Console.Write("\n");
  }
}

Hello.cs prints the familiar "Hello, World" message the hard way (but in a way that's interesting if you run it under a debugger).

To compile this program, run the command csc /debug Hello.cs Here is what you should see on FreeBSD:

% csc /debug Hello.cs
Microsoft (R) Visual C# .NET Compiler version 
for Microsoft (R) .NET Framework version ---
Copyright (C) Microsoft Corporation 2001. All rights reserved.

If you are on Windows, please supply an explicit path to the csc executable, so you can be absolutely sure you're not running the csc that comes with Visual Studio:

C:\> sscli\build\v1.x86fstchk.rotor\csc /debug Hello.cs
Microsoft (R) Visual C# .NET Compiler version
for Microsoft (R) .NET Framework version ---
Copyright (C) Microsoft Corporation 2001. All rights reserved.


FreeBSD Users: If you can't execute a Rotor program even after you've sourced in the env.(csh|sh) script, type hash (under shells from the Bourne family) or rehash (under csh or tcsh). This will rebuild the hashtable used to locate executables. The only time you'll need to do this is when executables are added after you've sourced in the shell script (such as the first time you compile Rotor).

Running and Debugging "Hello, World"

After you compile Hello.cs, you're left with Hello.exe. On Windows, this is a valid .NET executable: if you run Hello.exe from the command-line, it will run under the .NET Framework SDK.

To run Hello.exe under Rotor, use the clix executable:

% clix Hello
Hello, World!

To debug Hello.exe, you can load it up using the cordbg executable. If you are on Windows, please use an explicit path for cordbg to distinguish it from the cordbg that comes with the .NET Framework SDK. Here is a sample session with cordbg:

C:\> sscli\build\v1.x86fstchk.rotor\sdk\bin\cordbg Hello
Microsoft (R) Common Language Runtime 
Test Debugger Shell Version 1.0.3705.0
Copyright (C) Microsoft Corporation 1998-2002. 
All rights reserved.

(cordbg) run Hello
Process 1024/0x400 created.
Warning: couldn't load symbols for
c:\sscli\build\v1.x86fstchk.rotor\mscorlib.dll
[thread 0x0] Thread created.

007:     string[] greeting = new string[] {"Hello", ", ", "World", "!"};
(cordbg) so

010:     foreach(string s in greeting)
(cordbg) so

011:       Console.Write(s);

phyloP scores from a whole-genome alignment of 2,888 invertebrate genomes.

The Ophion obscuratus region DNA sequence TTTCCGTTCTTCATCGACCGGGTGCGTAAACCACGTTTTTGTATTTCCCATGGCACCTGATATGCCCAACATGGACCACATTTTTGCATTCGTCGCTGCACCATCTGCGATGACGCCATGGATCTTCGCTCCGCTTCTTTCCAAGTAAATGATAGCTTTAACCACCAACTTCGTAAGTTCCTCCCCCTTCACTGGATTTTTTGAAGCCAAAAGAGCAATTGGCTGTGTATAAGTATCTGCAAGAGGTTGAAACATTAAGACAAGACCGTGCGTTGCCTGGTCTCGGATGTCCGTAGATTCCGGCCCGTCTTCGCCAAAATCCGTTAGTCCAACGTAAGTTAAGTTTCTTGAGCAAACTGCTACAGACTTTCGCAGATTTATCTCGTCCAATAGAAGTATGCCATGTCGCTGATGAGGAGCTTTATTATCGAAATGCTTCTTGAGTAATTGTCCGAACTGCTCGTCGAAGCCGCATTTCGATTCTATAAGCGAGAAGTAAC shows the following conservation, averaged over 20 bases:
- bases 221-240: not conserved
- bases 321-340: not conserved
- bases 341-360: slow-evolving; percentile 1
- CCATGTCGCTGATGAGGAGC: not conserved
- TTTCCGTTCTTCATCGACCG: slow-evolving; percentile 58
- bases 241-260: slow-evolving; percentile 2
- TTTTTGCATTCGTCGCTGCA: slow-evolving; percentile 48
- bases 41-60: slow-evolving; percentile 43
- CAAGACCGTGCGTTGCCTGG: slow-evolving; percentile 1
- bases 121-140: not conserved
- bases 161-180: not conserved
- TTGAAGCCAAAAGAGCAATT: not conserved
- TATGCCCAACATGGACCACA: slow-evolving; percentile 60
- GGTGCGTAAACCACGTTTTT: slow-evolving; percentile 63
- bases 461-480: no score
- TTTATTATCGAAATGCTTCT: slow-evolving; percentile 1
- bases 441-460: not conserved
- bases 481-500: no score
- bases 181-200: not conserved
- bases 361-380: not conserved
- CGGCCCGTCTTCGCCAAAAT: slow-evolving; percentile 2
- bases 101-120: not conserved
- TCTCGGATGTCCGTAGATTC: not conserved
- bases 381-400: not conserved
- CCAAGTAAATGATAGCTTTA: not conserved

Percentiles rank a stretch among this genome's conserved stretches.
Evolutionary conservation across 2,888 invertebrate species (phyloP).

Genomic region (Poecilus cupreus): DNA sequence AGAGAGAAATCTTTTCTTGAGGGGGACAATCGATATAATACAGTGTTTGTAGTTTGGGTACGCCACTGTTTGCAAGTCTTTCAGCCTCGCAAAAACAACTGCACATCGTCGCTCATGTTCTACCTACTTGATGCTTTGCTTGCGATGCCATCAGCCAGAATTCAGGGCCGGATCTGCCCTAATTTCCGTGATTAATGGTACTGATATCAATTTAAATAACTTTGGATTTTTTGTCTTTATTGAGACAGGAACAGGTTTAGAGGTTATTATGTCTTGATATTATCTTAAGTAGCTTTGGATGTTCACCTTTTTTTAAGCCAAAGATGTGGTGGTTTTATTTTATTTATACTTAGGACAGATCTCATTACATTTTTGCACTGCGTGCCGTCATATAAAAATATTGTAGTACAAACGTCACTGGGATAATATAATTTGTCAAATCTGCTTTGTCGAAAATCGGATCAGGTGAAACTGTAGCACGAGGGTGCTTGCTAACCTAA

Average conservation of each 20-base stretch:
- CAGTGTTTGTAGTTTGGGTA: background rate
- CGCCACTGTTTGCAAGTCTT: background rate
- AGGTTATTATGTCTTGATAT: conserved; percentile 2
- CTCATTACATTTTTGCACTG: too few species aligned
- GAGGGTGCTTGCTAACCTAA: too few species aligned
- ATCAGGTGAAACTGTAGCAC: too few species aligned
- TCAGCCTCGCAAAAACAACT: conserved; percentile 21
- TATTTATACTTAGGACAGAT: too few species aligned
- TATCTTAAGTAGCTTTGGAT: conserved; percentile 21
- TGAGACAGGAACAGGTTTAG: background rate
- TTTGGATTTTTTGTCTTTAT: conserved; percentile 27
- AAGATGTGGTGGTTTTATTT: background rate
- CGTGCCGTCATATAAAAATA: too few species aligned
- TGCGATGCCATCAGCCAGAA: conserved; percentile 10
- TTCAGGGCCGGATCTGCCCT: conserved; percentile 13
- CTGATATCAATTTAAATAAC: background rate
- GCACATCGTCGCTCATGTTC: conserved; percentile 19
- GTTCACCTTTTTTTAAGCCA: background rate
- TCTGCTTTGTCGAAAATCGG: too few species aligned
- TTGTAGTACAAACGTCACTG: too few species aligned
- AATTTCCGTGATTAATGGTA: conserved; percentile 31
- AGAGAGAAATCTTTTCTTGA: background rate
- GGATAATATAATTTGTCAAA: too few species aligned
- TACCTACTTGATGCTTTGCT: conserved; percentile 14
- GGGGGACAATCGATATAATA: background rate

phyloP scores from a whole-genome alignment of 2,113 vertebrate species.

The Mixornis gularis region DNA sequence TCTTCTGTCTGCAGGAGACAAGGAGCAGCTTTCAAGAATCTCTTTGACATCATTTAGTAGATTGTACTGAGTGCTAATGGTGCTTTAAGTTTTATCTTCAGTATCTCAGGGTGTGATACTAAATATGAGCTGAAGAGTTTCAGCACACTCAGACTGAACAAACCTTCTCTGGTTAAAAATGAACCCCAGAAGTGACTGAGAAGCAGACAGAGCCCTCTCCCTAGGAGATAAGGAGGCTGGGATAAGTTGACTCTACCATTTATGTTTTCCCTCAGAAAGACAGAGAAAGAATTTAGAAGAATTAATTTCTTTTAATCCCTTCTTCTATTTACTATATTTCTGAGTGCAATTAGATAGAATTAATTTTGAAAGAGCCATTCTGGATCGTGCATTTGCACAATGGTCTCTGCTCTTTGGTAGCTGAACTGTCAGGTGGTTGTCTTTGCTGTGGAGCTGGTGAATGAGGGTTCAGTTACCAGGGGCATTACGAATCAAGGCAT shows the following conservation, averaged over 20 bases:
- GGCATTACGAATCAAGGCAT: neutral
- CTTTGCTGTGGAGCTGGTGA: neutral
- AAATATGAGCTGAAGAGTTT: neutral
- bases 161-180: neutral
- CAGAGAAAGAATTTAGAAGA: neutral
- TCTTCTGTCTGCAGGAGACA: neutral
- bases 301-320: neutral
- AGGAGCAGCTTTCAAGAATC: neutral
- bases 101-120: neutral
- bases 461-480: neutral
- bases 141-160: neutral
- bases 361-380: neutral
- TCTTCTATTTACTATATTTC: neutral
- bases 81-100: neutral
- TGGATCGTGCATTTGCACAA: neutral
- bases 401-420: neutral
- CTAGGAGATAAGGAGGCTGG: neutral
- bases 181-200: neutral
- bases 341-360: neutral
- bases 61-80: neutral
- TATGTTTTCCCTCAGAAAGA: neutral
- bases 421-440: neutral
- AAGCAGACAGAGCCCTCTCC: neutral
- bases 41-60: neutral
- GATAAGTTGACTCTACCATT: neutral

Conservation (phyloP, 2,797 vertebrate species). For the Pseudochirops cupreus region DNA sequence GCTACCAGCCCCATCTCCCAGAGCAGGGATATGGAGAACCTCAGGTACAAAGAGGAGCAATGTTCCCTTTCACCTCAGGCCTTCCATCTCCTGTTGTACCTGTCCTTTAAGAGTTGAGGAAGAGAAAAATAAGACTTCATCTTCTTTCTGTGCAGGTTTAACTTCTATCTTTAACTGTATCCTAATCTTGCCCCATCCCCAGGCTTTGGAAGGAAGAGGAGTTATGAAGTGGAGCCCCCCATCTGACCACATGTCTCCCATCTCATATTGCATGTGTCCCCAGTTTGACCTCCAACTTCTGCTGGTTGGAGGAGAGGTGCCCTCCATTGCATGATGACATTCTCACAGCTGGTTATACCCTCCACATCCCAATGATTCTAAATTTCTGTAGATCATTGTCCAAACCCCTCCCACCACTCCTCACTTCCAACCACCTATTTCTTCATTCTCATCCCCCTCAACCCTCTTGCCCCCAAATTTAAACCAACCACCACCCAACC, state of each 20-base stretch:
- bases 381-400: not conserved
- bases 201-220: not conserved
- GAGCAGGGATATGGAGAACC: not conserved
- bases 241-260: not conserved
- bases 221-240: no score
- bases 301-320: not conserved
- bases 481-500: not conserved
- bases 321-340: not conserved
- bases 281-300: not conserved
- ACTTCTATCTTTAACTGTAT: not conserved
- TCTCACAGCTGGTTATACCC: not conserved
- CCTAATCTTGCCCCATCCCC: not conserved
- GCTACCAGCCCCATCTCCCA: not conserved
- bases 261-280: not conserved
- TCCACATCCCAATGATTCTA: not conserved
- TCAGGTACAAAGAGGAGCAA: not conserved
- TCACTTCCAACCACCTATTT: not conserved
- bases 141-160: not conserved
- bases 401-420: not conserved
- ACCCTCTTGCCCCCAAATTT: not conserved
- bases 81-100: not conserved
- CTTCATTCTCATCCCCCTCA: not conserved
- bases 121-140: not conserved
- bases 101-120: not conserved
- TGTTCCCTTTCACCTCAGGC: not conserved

(cordbg) print s
s=(0x00a805e4) "Hello"
(cordbg) so
Hello
010:     foreach(string s in greeting)

Related Articles

An Architectural Tour of Rotor


You Can Hack .NET Without Buying Visual Studio .NET


Uncovering Rotor -- A Shared Source CLI

The run Hello command is automatically added by cordbg when you specify Hello on the command line. The so command executes each line of code without stepping into any function calls (such as Console.Write), and the print command displays a variable. For an in-depth cordbg tutorial, see my article, "You Can Hack .NET Without Buying Visual Studio .NET.".

Where to Go From Here

Rotor is a big piece of code, and there's a lot to look at. It's best if you explore it slowly, and with whatever help you can find. To that end, work is under way to establish a Rotor community site where you can collaborate with other Rotor users. Also, DevelopMentor has created the DOTNET-ROTOR mailing list, which should attract many Rotor enthusiasts. And keep your eyes out for O'Reilly's Shared Source CLI Essentials, which will provide a roadmap to Rotor's many million lines of code. If you combine the book, the mailing list and community site, you will be in good hands!

Brian Jepson is an O'Reilly editor, programmer, and co-author of Mac OS X Panther for Unix Geeks and Learning Unix for Mac OS X Panther. He's also a volunteer system administrator and all-around geek for AS220, a non-profit arts center in Providence, Rhode Island. AS220 gives Rhode Island artists uncensored and unjuried forums for their work. These forums include galleries, performance space, and publications. Brian sees to it that technology, especially free software, supports that mission. You can follow Brian's blog here.